Aquaculture pond managers measure water-quality variables and attempt to maintain them within optimal ranges for shrimp and fish, but surprisingly little attention is paid to pond soil condition. Soil-water interactions can strongly impact water quality, and soil factors should be considered in aquaculture pond management. The importance of soils in pond management will be illustrated with an example from pond fertilization and another from aeration. Pond fertilization may not produce phytoplankton blooms in acidic ponds. Total alkalinity is too low to provide adequate carbon dioxide for photosynthesis, and acidic soils adsorb phosphate added in fertilizer before phytoplankton can use it. Agricultural lime stone application can raise total alkalinity and neutralize soil acidity. The amount of limestone necessary to cause these changes in a pond depends on the base unsaturation and exchange acidity of the bottom soil. Two ponds with the same total alkalinity and soil pH may require vastly different quantities of limestone because they differ in exchange acidity. Aeration enhances dissolved oxygen concentrations in pond water and permits greater feed inputs to enhance fish or shrimp production. As feeding rates are raised, organic matter accumulates in pond soils. In ponds with very high feeding rates, aeration may supply enough dissolved oxygen in the water column for fish or shrimp, but it may be impossible to maintain aerobic conditions in the surface layers of pond soil. Toxic metabolites produced by microorganisms in anaerobic soils may enter the pond water and harm fish or shrimp.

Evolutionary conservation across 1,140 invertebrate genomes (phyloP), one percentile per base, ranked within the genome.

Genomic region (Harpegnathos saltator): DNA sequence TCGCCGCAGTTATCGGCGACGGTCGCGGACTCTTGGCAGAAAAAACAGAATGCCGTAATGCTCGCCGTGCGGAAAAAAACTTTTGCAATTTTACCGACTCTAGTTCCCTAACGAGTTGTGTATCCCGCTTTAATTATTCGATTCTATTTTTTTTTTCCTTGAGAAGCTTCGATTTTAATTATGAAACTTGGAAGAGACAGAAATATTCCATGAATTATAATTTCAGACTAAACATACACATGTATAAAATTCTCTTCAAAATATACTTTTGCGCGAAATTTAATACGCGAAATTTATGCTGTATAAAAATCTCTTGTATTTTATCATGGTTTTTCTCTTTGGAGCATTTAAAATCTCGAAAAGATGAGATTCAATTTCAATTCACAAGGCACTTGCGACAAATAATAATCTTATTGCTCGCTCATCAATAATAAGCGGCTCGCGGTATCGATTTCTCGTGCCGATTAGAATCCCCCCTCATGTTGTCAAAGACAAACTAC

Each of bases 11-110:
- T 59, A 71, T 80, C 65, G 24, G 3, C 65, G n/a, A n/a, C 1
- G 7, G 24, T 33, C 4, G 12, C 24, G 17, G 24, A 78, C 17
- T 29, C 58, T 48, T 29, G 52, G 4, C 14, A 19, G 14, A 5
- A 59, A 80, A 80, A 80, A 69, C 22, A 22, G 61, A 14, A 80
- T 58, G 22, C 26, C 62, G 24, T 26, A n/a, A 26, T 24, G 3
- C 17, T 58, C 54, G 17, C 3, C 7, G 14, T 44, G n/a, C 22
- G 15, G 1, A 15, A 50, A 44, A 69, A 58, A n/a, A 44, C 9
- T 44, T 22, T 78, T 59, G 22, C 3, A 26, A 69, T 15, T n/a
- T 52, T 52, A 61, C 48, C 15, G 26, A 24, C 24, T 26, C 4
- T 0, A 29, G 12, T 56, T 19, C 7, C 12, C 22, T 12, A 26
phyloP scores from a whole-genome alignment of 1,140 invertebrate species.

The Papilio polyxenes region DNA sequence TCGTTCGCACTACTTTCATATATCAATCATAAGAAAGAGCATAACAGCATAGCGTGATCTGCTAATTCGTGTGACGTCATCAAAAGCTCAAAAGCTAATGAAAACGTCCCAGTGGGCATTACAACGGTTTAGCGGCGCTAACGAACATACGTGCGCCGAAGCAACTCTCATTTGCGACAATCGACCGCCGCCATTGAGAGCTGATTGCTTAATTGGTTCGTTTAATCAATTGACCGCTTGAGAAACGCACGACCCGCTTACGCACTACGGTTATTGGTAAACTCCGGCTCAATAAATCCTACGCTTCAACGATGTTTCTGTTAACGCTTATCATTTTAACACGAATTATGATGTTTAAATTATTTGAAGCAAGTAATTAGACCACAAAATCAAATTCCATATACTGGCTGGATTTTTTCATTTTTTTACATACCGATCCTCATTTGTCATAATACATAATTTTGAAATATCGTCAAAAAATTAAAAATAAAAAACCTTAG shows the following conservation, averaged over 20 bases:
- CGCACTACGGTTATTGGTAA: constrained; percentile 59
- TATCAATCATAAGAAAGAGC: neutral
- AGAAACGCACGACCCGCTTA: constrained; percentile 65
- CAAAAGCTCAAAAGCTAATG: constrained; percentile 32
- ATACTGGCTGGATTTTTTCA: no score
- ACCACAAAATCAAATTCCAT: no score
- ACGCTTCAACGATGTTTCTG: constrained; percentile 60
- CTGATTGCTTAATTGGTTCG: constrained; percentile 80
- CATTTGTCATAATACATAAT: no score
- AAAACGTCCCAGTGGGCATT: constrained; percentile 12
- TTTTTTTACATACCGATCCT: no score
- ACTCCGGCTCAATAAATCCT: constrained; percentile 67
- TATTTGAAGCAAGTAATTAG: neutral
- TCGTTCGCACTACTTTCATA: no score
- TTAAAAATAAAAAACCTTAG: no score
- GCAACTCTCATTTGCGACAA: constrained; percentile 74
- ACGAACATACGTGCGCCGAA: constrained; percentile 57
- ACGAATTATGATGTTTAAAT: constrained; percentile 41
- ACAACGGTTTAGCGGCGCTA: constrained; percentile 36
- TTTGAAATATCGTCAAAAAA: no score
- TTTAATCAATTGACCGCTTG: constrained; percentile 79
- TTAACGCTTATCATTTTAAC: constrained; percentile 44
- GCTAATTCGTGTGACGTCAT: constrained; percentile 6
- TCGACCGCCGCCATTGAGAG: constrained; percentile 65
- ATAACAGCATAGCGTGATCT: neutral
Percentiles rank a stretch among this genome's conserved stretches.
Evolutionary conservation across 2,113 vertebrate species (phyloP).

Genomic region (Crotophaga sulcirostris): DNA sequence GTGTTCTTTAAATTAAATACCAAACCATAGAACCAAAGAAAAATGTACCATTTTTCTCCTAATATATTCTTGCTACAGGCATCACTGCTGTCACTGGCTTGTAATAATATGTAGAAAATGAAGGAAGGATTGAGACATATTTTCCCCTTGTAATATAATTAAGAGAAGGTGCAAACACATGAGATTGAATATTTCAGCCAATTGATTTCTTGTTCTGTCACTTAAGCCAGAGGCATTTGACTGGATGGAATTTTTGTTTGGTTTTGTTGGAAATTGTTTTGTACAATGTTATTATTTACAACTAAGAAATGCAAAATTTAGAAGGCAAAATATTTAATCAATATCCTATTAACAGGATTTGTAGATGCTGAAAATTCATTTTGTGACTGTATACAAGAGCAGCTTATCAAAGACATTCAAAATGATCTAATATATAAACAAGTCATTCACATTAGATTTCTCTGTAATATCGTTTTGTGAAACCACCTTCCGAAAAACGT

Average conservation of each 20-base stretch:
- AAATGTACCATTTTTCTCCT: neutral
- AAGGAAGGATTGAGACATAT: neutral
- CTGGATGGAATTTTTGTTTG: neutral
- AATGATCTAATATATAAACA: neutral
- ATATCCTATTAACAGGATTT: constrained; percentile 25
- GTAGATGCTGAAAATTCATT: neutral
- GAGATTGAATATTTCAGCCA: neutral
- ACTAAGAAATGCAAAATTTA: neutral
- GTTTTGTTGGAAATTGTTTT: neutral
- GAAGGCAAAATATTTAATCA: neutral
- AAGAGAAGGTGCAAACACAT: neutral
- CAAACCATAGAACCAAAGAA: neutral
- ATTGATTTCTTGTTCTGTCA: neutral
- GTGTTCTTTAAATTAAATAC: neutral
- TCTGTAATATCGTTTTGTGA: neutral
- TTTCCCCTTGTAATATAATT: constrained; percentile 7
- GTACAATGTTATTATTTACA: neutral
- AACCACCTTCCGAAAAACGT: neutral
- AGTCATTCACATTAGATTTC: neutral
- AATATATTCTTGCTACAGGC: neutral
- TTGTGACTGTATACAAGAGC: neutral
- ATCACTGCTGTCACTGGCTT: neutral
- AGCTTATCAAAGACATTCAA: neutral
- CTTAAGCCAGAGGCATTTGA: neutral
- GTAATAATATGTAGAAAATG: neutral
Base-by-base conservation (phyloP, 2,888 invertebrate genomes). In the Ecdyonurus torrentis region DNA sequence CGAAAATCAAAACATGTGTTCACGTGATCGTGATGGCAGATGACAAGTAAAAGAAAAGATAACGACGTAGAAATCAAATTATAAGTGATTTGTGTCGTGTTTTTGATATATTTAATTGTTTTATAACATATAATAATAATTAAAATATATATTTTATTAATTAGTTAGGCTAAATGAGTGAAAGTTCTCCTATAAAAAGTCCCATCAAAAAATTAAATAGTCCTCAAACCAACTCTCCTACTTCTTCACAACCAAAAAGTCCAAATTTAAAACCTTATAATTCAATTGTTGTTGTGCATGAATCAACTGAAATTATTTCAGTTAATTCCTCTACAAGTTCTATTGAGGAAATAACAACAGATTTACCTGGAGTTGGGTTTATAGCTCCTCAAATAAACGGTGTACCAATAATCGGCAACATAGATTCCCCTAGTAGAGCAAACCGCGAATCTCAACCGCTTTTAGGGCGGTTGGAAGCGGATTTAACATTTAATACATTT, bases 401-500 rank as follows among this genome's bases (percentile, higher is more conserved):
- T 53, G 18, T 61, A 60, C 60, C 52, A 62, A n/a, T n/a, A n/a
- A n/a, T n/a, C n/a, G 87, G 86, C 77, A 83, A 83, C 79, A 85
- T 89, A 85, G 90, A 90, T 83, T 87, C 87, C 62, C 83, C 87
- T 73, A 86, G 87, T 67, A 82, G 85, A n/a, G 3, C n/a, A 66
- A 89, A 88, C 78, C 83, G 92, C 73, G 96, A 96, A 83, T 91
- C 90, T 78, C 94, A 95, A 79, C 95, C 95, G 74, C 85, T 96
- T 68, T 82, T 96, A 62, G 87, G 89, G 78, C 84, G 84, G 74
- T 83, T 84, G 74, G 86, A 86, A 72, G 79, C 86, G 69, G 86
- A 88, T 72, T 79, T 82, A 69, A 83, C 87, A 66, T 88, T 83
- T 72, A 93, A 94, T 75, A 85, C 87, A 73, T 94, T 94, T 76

The only hope of supplying the world's ever-increasing demand for aquatic food products is through aquaculture, and the vast majority of this is conducted in ponds. Although pond aquaculture may appear at first to be an archaic method of growing aquatic animals, it is one that is consistently profitable when the pond is managed properly. The most important aspect of pond management is the maintenance of adequate environmental conditions for good growth and health of the animal under culture. Water quality in ponds also extends into the areas of environmental protection and food quality and safety, which are increasingly important in today's world. This book provides the most complete, up-to-date account of water quality and its management in aquaculture ponds. It provides background information on the physical, chemical, and biological environment of pond aquaculture, and illustrates how the proper balance of these factors is the essential ingredient for successful production of fish and other aquatic animals. Management techniques for the control of water quality and productivity include liming, fertilization, mechanical aeration, water exchange, and the use of algicides and herbicides. The authors examine the effects of pollution on aquaculture and the validity of current criticisms by environmentalists. This book will be of great benefit to students, extension agents, policy-makers, government officials and the commercial aquaculture industry.